Afghan President Hamid Karzai has given a strong endorsement to embattled Gen. Stanley McChrystal, describing him as the "best commander" of the war and expressing hope that he keeps his job despite a magazine profile replete with derogatory comments about President Obama and members of the U.S. national strategy team.
While Obama's relationship with Karzai has sometimes been rocky, McChrystal has cultivated the Afghan leader, encouraging him to visit remote areas of the country and assume responsibility for military operations against the Taliban.
Karzai's chief spokesman said the Afghan leader believes McChrystal is a person of "great integrity" and had displayed a very good understanding of the Afghan people and the Afghan culture.
"The president believes that Gen. McChrystal is the best commander that NATO and coalition forces have had in Afghanistan over the past nine years," spokesman Waheed Omar said. Omar said McChrystal has worked closely with Karzai since he took command last year and that "lots of things have improved."
Asked what would happen if McChrystal were replaced, Omar said: "Of course, we hope that that does not happen."
At a news conference Wednesday morning in Kabul, Omar stressed President Karzai's desire to see "continuity" in the leadership of international forces operating in Afghanistan, reports CBS News' Fazul Rahim.
According to Omar, Karzai told President Obama Tuesday evening in a video-conference call that McCrystal's leadership had brought about significant improvement in how U.S. troops operate in Afghanistan, primarily in reducing civilian casualties and improving cooperation and coordination between Afghan and international forces.
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Omar said Karzai made it clear he felt that any abrupt changes in the U.S. military command in his country would be "counterproductive."
McChrystal also received a vote of confidence from the secretary-general of NATO, Anders Fogh Rasmussen, who appeared concerned over the impact of a possible change of command at a time of rising casualties and faltering political support within allied capitals.
"The Rolling Stone article is rather unfortunate, but it is just an article," the alliance said in a statement issued in Brussels, Belgium. "We are in the middle of a very real conflict, and the secretary general has full confidence in Gen. McChrystal as the NATO commander, and in his strategy."
The U.S. Embassy followed with its own statement, downplaying any ongoing rift between McChrystal and Ambassador Karl Eikenberry, who was criticized in the profile.
Kabul was abuzz Tuesday as the flap unfolded throughout the day. McChrystal publicly apologized and made a round of phone calls to those maligned by comments made by him and his staff. His civilian media adviser who had arranged the Rolling Stone interviews, Duncan Boothby, submitted a letter of resignation and was subsequently let go.
Obama, who was angered by the article, hastily summoned the top commander in Afghanistan to Washington, ordering him to attend a White House meeting on Afghanistan and Pakistan in person Wednesday and explain comments made to Rolling Stone magazine.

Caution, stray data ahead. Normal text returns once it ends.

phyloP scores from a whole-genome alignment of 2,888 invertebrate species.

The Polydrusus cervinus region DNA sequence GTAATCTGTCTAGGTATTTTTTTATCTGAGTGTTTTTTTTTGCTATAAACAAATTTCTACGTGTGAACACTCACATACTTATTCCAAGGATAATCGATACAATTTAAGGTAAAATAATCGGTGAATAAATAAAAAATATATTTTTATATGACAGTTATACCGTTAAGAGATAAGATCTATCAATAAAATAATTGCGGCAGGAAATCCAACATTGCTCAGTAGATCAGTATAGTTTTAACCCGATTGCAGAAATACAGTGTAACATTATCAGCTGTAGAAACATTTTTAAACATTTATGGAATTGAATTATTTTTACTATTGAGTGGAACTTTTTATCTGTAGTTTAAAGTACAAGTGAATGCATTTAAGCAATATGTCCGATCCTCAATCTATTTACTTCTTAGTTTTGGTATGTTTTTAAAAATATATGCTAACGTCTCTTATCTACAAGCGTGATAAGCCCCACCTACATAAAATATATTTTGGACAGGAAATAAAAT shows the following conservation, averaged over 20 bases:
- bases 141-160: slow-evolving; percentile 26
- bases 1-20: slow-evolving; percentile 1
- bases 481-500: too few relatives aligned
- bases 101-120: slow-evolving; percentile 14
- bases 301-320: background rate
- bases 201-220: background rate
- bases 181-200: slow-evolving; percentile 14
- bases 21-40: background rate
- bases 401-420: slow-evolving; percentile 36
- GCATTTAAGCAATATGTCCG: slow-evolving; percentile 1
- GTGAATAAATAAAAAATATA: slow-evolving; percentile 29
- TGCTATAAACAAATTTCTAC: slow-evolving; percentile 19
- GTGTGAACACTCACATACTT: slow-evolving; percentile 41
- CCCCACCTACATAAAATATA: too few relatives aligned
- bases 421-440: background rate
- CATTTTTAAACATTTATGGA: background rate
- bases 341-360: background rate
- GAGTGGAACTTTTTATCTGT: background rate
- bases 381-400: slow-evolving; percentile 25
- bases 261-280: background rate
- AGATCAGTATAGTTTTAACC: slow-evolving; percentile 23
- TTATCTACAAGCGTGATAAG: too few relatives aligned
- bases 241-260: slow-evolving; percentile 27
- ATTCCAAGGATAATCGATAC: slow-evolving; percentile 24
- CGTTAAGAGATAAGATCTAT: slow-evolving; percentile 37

The White House said McChrystal made an "enormous mistake" in the unflattering magazine article and that "all options are on the table" with regard to the general's job.
McChrystal has enjoyed close relations with Karzai since assuming command in June 2009 a month after his predecessor, Gen. David McKiernan, was relieved. Defense Secretary Robert Gates said at the time that the Obama administration needed "fresh thinking" to turn around the war against a resurgent Taliban.
McChrystal unveiled a strategy that shifted the focus from simply fighting the Taliban and its allies to protecting the Afghan people in hopes of weaning them away from the insurgents and shoring up support for the Afghan government.
McChrystal ordered U.S. and NATO forces to show restraint in battles where civilian lives were at risk, heeding Karzai's complaints that the heavy use of airpower was turning the population against the NATO mission. McChrystal established new rules of engagement which curbed the use of heavy weapons - a move that helped reduce civilian deaths attributed to the coalition but that brought complaints from soldiers in the field.
Most recently, McChrystal had sought to win public support for a planned security operation in the largest city in the south, Kandahar, organizing meetings with community leaders to explain the strategy even at the cost of delays in the timetable.
"He is the first good thing to happen to Afghanistan," said Karzai's half brother Ahmad Wali Karzai, considered the most powerful figure in Kandahar. "He is active. He is honest. He does a good job, a lot of positive things have happened since he has come."
Ghulam Dasdagar Azad, the governor of Nimroz province in western Afghanistan, praised McChrystal for his efforts to reduce civilian casualties.
"Air strikes were reduced and he has very good cooperation with the Afghan troops," Azad said Tuesday. "My request is for the Obama administration to keep him. This is my message."
Those sentiments were echoed by Mohammad Akbari, a member of parliament from Bamiyan province and a leader of the Hazara ethnic minority in Afghanistan.
"He is active and is a good person. He has good experience," Akbari said. "For the current situation, he is good."